Generally, while fitting an observed spectrum, one infers possible values of Ro within some confidence interval. An assumed EOS of dense matter can be ruled out, if the theoretical curve Ro (M) does not intersect this interval. As a rule, these results should be taken with a grain of salt, because of difficulties in estimating the errorbars of Ro . The emission of active pulsars may be mainly produced by hot polar caps, rather than by entire colder surfaces. In these cases one will infer apolar cap radius (much smaller than R^) from observations. For instance, Zavlin etal. (2002), using a hydrogen atmosphere model, estimated the radius of the polar cap of the millisecond pulsar J0437—4715 as Rpc = 2.Ü+0 3 km. It can be taken as the observational lower bound to the stellar radius. Obviously, it is too low to be useful for constraining the EOS in neutron star cores.

However, there are several cooling (isolated) middle-aged neutron stars, which apparently show a thermal-like emission and whose distance has been determined from parallax measurements. The distance determination eliminates the largest uncertainty in constraining R^. These neutron stars are Geminga (PSR B0633+17), PSR B0656+14, Vela (PSR B0833—45), and RX J1856—3754, which we consider in the rest of this section.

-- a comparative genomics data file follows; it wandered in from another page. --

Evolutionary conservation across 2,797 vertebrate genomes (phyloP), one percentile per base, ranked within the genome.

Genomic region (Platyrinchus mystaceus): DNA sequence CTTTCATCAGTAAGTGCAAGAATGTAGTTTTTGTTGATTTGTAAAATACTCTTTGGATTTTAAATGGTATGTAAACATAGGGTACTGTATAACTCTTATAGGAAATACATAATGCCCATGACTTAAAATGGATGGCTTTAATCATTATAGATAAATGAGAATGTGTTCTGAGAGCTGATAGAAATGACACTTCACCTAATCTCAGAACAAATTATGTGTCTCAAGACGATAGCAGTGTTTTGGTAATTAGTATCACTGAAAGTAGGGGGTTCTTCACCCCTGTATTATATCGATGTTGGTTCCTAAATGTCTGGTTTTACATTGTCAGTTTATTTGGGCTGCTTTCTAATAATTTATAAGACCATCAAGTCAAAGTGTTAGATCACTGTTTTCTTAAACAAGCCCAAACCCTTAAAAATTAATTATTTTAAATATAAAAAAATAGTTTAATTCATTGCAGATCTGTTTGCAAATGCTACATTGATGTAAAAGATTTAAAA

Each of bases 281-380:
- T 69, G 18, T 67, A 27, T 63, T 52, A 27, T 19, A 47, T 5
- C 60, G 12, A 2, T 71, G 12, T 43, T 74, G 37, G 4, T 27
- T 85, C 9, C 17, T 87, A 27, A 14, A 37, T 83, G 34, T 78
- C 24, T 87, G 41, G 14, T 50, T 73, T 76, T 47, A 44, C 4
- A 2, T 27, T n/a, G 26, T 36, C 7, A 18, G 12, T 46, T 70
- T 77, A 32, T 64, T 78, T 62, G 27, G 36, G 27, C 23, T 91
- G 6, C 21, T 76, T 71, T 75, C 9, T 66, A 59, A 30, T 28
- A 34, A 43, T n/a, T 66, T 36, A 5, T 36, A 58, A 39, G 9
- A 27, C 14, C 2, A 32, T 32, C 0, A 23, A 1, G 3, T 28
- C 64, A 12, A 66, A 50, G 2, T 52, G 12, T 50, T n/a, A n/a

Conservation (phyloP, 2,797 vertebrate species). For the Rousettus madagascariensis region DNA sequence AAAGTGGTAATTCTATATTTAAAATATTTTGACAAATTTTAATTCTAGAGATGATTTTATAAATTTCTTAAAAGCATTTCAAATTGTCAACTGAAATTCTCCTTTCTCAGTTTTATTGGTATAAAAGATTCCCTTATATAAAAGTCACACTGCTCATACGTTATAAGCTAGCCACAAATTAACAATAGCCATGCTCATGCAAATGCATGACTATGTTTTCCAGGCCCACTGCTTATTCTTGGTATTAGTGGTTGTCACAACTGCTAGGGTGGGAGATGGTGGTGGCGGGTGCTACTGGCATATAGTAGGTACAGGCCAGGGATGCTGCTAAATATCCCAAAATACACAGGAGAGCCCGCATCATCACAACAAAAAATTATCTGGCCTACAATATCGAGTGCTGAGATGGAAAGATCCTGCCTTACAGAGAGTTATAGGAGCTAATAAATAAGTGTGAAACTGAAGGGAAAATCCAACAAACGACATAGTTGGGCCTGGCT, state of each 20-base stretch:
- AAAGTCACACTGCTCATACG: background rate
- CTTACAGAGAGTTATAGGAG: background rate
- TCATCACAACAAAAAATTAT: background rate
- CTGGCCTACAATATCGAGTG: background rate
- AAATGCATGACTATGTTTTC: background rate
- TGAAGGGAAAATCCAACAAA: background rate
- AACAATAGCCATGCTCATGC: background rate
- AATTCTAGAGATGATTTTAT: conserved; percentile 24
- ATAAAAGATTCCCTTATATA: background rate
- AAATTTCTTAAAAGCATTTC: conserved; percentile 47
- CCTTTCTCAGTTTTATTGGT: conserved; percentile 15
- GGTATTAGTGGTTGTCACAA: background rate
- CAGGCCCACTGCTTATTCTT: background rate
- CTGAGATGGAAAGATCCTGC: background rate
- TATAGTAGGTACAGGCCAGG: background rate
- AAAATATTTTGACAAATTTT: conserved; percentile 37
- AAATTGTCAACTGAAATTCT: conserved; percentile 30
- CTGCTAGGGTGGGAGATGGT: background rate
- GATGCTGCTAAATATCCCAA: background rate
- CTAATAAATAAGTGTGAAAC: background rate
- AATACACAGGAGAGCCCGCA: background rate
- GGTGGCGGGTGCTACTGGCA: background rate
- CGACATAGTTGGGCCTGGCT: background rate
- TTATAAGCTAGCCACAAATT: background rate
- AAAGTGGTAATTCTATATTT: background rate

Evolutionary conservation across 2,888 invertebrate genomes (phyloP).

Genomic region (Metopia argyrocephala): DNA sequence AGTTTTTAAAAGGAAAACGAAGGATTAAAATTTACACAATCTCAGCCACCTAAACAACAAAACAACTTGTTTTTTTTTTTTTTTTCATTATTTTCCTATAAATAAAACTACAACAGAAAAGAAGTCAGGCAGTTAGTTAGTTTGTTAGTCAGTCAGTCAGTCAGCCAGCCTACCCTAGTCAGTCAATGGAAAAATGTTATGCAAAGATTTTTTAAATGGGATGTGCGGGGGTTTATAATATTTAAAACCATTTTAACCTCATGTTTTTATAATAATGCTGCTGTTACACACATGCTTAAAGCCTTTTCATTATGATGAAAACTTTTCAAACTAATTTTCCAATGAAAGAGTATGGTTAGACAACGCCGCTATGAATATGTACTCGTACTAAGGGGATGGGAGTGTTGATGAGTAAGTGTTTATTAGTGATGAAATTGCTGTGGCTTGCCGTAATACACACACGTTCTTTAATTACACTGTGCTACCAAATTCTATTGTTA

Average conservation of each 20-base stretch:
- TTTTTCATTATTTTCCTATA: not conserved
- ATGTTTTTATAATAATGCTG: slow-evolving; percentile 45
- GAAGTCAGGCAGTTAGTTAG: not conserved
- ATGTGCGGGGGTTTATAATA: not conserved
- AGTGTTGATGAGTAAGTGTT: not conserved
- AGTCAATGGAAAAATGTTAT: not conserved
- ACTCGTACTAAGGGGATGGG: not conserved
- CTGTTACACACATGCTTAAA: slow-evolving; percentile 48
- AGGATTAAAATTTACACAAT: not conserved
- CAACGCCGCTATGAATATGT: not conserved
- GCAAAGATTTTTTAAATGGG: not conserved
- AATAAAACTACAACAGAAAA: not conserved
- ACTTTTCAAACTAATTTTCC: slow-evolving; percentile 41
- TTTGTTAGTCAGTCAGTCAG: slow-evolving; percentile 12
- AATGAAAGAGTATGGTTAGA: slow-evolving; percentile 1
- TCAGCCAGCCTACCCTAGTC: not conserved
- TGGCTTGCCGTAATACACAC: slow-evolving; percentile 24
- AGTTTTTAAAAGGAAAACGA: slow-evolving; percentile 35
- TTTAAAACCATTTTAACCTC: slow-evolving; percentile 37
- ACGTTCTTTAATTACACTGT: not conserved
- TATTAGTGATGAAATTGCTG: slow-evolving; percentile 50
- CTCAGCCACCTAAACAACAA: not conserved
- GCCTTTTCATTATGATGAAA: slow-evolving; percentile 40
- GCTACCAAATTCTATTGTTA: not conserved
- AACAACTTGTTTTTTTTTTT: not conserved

Golden & Shearer (1999) used HST and BTA optical photometry of Geminga and PSR B0656+14 to estimate their radii. Previous X-ray observations had indicated that a significant part of soft X-ray flux from these neutron stars is of thermal origin. Golden & Shearer (1999) compared the sum of the Rayleigh-Jeans tail of the thermal blackbody flux (a v2, where v is the photon frequency) and the synchrotron-emission flux (a v-a with a = 1.9 for Geminga and 1.4 for PSR B0656+14) with the pulsed optical flux detected from these pulsars and with the upper limit to the non-pulsed optical flux. Assuming that the thermal emission powered by neutron star cooling is non-pulsed, they obtained the upper bound on the Rayleigh-Jeans parameter G = T^R^/d5oo)2, where Rf0 = R^/10 km, = T™/106 K is the effective surface temperature (in MK) as detected by a distant observer, and d50o = d/5ÜÜ pc. For Geminga, the restriction reads G < 3.9 (at the 3a level), while d = 159—pc from the parallax measurement (Caraveo et al., 1996). If one fixes d & 160 pc, then the blackbody fit of the X-ray spectrum gives T6° & 0.4-0.6 (Halpern et al., 1996), so that R^ < 10 km, below the absolute lower limits R^ > 12- 14 km for most realistic EOSs (§ 6.6.6). However, taking into account rather large errors in d, one obtains R^ < 18 km (Haensel, 2001), which is satisfied for any reasonable EOS and, therefore, is not useful for the EOS selection. This may indicate that d is actually larger than the assumed 160 pc. On the other hand, one cannot exclude that other, non-blackbody models (e.g., magnetized atmosphere models) yield noticeably larger values of R^.